Posted at Sea
If this is a marathon (and it is) then in week four we hit the wall.
The sun comes up; the sun goes down. Every day could be any other day. Sometimes the wind is up, and sometimes the swells are up. Sometimes both the wind and the swells are up. Huge forces are constantly acting on the boat. We hear them and feel them, and we see the results in the things that break; the screws that haven’t moved in years that now unscrew themselves; the head door that unlatches itself and swings open at the most inopportune of times. But we know that if we just keep putting one foot in front of the other (so to speak) the miles remaining will eventually reach zero.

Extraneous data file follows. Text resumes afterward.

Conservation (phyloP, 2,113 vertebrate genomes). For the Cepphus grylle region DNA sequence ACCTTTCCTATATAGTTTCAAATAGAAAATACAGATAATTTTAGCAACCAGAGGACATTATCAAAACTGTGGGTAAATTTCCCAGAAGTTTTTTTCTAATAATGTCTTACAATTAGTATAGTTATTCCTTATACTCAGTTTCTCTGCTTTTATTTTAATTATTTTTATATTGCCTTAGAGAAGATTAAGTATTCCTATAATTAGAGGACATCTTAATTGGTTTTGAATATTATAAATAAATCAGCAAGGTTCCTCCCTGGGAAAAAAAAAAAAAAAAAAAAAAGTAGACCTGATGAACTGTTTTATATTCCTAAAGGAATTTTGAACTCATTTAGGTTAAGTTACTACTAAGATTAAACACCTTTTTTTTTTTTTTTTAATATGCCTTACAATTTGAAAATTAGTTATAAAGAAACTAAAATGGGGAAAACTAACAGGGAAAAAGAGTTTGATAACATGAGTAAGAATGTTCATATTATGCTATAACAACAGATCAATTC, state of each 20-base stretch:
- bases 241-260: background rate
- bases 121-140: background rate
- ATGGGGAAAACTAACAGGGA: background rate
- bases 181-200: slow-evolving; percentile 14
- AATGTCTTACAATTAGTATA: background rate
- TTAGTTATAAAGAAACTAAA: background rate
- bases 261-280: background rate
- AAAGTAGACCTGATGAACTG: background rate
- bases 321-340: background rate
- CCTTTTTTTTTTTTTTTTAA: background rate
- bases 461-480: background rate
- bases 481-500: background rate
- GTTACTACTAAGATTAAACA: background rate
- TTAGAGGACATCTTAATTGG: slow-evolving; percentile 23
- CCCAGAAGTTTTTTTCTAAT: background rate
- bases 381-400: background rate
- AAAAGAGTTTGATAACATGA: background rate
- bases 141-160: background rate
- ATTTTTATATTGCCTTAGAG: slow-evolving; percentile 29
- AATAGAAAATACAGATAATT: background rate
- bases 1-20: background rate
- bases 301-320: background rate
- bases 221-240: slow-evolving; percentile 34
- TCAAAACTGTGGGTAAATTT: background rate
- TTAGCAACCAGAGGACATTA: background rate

We are hand steering the boat. The Saye’s Rig doesn’t work well (or at all) when sailing downwind in swells. The autopilot is also acting up. Either it can’t handle the heat (constant 90 degrees inside the boat), or the swells, or both. We do not have a good downwind sail. We’ve sort of poofed out the jib in front and are using that to pull us along. We’re not the fastest boat in fleet, but we are doing all right.
The mood became a bit more animated a few nights ago when a flying fish flew into the cockpit and right into Robyn, who was steering at the time. She calmly picked up the flopping fish and tossed it back into the ocean. Things were more lively and upbeat for a while after that.